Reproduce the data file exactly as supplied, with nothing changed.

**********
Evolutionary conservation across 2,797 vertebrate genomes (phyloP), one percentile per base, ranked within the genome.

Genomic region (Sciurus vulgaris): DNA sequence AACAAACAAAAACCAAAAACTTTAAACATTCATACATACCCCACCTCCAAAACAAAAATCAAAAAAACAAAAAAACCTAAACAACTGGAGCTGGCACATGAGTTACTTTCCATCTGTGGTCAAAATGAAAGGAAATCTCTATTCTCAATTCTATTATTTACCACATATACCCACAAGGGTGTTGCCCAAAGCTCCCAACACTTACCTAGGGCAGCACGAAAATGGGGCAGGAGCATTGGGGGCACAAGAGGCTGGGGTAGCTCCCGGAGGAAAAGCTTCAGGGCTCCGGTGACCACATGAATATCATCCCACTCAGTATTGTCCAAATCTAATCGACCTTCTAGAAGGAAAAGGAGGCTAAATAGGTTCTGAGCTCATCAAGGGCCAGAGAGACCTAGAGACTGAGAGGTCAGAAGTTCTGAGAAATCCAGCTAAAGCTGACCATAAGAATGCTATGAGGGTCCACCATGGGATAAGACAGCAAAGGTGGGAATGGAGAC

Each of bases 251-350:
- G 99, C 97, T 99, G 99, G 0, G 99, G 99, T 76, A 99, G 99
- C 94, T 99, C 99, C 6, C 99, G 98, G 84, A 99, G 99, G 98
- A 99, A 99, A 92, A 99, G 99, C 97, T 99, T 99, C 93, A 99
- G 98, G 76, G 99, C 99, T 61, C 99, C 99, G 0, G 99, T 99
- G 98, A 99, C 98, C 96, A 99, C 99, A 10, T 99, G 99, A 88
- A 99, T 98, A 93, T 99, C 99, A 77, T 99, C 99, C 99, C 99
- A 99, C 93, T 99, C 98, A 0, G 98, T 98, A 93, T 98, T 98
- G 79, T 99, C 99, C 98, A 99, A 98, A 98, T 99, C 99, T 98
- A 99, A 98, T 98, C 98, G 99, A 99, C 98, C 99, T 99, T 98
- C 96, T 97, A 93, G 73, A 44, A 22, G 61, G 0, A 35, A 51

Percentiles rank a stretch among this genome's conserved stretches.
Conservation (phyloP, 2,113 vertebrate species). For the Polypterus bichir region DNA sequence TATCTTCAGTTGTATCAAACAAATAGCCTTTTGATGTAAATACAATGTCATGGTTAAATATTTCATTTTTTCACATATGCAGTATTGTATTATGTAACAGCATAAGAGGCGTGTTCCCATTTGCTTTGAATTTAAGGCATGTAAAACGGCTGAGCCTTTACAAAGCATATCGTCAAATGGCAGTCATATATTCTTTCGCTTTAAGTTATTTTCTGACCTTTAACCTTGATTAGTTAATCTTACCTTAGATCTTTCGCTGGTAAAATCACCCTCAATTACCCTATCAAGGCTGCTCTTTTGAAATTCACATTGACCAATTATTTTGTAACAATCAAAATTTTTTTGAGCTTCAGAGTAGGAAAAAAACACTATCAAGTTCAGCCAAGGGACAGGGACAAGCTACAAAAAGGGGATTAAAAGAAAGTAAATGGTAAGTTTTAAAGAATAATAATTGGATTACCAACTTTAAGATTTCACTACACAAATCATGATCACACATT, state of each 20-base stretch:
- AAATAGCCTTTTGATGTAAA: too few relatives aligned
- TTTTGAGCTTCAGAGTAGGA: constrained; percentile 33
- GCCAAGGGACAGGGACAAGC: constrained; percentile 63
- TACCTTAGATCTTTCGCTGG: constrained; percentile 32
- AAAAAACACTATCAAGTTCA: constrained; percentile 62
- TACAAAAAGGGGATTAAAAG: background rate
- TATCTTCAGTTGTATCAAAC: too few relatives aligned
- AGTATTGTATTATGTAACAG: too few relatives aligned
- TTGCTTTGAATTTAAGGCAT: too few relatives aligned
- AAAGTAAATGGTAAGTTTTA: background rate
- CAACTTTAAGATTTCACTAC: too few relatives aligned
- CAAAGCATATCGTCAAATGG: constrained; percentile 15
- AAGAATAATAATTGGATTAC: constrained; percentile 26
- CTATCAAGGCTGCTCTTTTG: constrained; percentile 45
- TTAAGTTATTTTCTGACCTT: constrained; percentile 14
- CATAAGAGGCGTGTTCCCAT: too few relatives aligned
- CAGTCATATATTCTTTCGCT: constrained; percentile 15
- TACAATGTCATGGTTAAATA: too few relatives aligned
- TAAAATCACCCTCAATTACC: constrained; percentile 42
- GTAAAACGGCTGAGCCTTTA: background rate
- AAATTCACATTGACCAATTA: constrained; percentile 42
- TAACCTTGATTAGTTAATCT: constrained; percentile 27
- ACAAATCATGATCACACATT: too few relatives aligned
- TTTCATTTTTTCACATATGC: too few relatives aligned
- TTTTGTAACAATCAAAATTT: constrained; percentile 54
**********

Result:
Evolutionary conservation across 2,797 vertebrate genomes (phyloP), one percentile per base, ranked within the genome.

Genomic region (Sciurus vulgaris): DNA sequence AACAAACAAAAACCAAAAACTTTAAACATTCATACATACCCCACCTCCAAAACAAAAATCAAAAAAACAAAAAAACCTAAACAACTGGAGCTGGCACATGAGTTACTTTCCATCTGTGGTCAAAATGAAAGGAAATCTCTATTCTCAATTCTATTATTTACCACATATACCCACAAGGGTGTTGCCCAAAGCTCCCAACACTTACCTAGGGCAGCACGAAAATGGGGCAGGAGCATTGGGGGCACAAGAGGCTGGGGTAGCTCCCGGAGGAAAAGCTTCAGGGCTCCGGTGACCACATGAATATCATCCCACTCAGTATTGTCCAAATCTAATCGACCTTCTAGAAGGAAAAGGAGGCTAAATAGGTTCTGAGCTCATCAAGGGCCAGAGAGACCTAGAGACTGAGAGGTCAGAAGTTCTGAGAAATCCAGCTAAAGCTGACCATAAGAATGCTATGAGGGTCCACCATGGGATAAGACAGCAAAGGTGGGAATGGAGAC

Each of bases 251-350:
- G 99, C 97, T 99, G 99, G 0, G 99, G 99, T 76, A 99, G 99
- C 94, T 99, C 99, C 6, C 99, G 98, G 84, A 99, G 99, G 98
- A 99, A 99, A 92, A 99, G 99, C 97, T 99, T 99, C 93, A 99
- G 98, G 76, G 99, C 99, T 61, C 99, C 99, G 0, G 99, T 99
- G 98, A 99, C 98, C 96, A 99, C 99, A 10, T 99, G 99, A 88
- A 99, T 98, A 93, T 99, C 99, A 77, T 99, C 99, C 99, C 99
- A 99, C 93, T 99, C 98, A 0, G 98, T 98, A 93, T 98, T 98
- G 79, T 99, C 99, C 98, A 99, A 98, A 98, T 99, C 99, T 98
- A 99, A 98, T 98, C 98, G 99, A 99, C 98, C 99, T 99, T 98
- C 96, T 97, A 93, G 73, A 44, A 22, G 61, G 0, A 35, A 51

Percentiles rank a stretch among this genome's conserved stretches.
Conservation (phyloP, 2,113 vertebrate species). For the Polypterus bichir region DNA sequence TATCTTCAGTTGTATCAAACAAATAGCCTTTTGATGTAAATACAATGTCATGGTTAAATATTTCATTTTTTCACATATGCAGTATTGTATTATGTAACAGCATAAGAGGCGTGTTCCCATTTGCTTTGAATTTAAGGCATGTAAAACGGCTGAGCCTTTACAAAGCATATCGTCAAATGGCAGTCATATATTCTTTCGCTTTAAGTTATTTTCTGACCTTTAACCTTGATTAGTTAATCTTACCTTAGATCTTTCGCTGGTAAAATCACCCTCAATTACCCTATCAAGGCTGCTCTTTTGAAATTCACATTGACCAATTATTTTGTAACAATCAAAATTTTTTTGAGCTTCAGAGTAGGAAAAAAACACTATCAAGTTCAGCCAAGGGACAGGGACAAGCTACAAAAAGGGGATTAAAAGAAAGTAAATGGTAAGTTTTAAAGAATAATAATTGGATTACCAACTTTAAGATTTCACTACACAAATCATGATCACACATT, state of each 20-base stretch:
- AAATAGCCTTTTGATGTAAA: too few relatives aligned
- TTTTGAGCTTCAGAGTAGGA: constrained; percentile 33
- GCCAAGGGACAGGGACAAGC: constrained; percentile 63
- TACCTTAGATCTTTCGCTGG: constrained; percentile 32
- AAAAAACACTATCAAGTTCA: constrained; percentile 62
- TACAAAAAGGGGATTAAAAG: background rate
- TATCTTCAGTTGTATCAAAC: too few relatives aligned
- AGTATTGTATTATGTAACAG: too few relatives aligned
- TTGCTTTGAATTTAAGGCAT: too few relatives aligned
- AAAGTAAATGGTAAGTTTTA: background rate
- CAACTTTAAGATTTCACTAC: too few relatives aligned
- CAAAGCATATCGTCAAATGG: constrained; percentile 15
- AAGAATAATAATTGGATTAC: constrained; percentile 26
- CTATCAAGGCTGCTCTTTTG: constrained; percentile 45
- TTAAGTTATTTTCTGACCTT: constrained; percentile 14
- CATAAGAGGCGTGTTCCCAT: too few relatives aligned
- CAGTCATATATTCTTTCGCT: constrained; percentile 15
- TACAATGTCATGGTTAAATA: too few relatives aligned
- TAAAATCACCCTCAATTACC: constrained; percentile 42
- GTAAAACGGCTGAGCCTTTA: background rate
- AAATTCACATTGACCAATTA: constrained; percentile 42
- TAACCTTGATTAGTTAATCT: constrained; percentile 27
- ACAAATCATGATCACACATT: too few relatives aligned
- TTTCATTTTTTCACATATGC: too few relatives aligned
- TTTTGTAACAATCAAAATTT: constrained; percentile 54